created by our friend and stellar natural builder, August "Auggie" Mann. I've done the rock painting a lot of times with acrylic paint... these are even better. Straight up clay and pigments, in an egg carton painted on the interior with beeswax. The paint will exist on the rock until it rains. It will inspire the student to check on it, wonder what's happening to it, as the weather washes it. Their art is ephemeral. Lovely while it's there, inevitably melting. Forever reverberating with their care and attention. The perfect pair to my paintbrushes, added to the VBDC-teaching-toolkit.
(As a side, I notice no difference in the level of effort put out by the students if they know the paint is clay or acrylic -- whether it will wash away or not, students always make them beautiful.)
Fast forward, November, I'm passing through Portland and it's my mentor, Mia Van Meter,'s birthday and we go out to coffee, walking in the cold-cold to the nearest neighborhood corner-shop. We spend a bit of time talking about her "Solar Returns" astrology chart -- which is a planetary map drawn up for someone's birthday giving a tone for the year -- generally catching up, singing songs back and forth to each other. Somewhere along the way the bit in "Don't Miss Out" about asking your friend for advice comes up. I ask, "Do you want to hear the whole poem? (since now I have it memorized!) it will take me 5 minutes to recite it." She does. I do.
And she wonders, "You don't like it??"
I grin, "Well, I do. I feel hot from the inside whenever I speak it. And it makes me all jittery."
This week, Mia declares that she has a wonderful Solstice present for me, however, it requires my help. I say I'm game. The vision: very light watercolour background, blueish-green, "Don't Miss Out" printed over it. Mia's bought special thin watercolour paper that will fit in a printer. She's inspired.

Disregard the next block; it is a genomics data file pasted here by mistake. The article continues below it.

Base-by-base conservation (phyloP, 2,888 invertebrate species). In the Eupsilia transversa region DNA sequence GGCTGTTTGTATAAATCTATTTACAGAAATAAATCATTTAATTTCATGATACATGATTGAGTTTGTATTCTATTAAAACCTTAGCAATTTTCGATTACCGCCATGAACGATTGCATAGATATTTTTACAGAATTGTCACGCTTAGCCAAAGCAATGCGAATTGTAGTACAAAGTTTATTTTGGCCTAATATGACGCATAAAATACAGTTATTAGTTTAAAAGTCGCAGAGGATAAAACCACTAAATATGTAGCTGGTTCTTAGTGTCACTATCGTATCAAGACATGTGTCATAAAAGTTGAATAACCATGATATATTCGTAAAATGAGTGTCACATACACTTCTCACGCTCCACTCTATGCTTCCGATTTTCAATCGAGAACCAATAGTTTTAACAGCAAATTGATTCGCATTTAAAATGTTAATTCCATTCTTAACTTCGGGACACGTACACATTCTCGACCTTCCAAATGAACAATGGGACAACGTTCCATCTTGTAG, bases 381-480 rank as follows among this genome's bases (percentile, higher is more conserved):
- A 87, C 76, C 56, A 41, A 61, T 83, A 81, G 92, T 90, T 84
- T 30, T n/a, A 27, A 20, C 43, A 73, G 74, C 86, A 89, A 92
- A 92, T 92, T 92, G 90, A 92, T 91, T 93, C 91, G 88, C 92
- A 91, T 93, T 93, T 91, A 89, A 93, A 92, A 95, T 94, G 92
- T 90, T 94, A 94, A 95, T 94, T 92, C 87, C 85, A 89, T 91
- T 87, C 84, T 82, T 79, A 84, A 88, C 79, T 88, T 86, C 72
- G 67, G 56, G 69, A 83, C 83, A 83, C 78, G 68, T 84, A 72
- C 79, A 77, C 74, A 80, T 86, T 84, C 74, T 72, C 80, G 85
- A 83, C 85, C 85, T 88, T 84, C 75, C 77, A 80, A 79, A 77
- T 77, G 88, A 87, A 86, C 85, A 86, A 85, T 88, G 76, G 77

Part 7, Painting
[Editing, Part 2]:
For the following hour, I lightly coloured the white edges.
Part 8, Hand-Writing
We let it sit for a couple days.
Mia's oldest son suggests we measure the paper and count the number of lines in the poem and be more mathematical about how it will fit. This is eventually how we come to the layout,
and how I come to be on the floor of a former City Repair co-conspirator's office, before lunch on Christmas Day, with a drawing pen in hand (a summer gift) and the watercolour background taped to the floor.
It takes me exactly two runs through Emancipator's album "Safe in the Steep Cliffs" to write it all.
Part 9, To Be Breathing
This poem, all the poems, live and breathe a life of their own. Some of them want to be shared more widely. Others come and go quickly. I read them all over and over again trying to understand my experience in the world, always feeling so grateful for the array of emotion they each Remember for me, and share outwardly.
There are many stages to this story, full of things I'd never done before. In writing this post, I also learned new things. I had never made navigation like I used for this blog post. Never made a floating menu to the side. Living, breathing, learning system, all depending on what is inspired.
Part 10, How Long Does It Take?
A thought strikes me, "You know that funny question people ask about How Long it Takes to make something? Like how long does it take to do the watercolour and write the poem?"
We banter a few moments on the topic, covering all the bases I outlined in this post:
Within each chapter of this post, there is a measurement of time. But... does it even make sense to add them? What do you get when you add four years, plus an instant, and fifty+ rounds of 4 minutes and 56 seconds? This post took five hours, and I know I'll edit it later. Never mind the age of rocks and forests that retain themselves as characters within the poem.
...and she finally concludes, "So, about four hours."
"Right!" I pretend to calculate, "Now, twenty bucks an hour and... done!"
We laugh. Can't measure Love.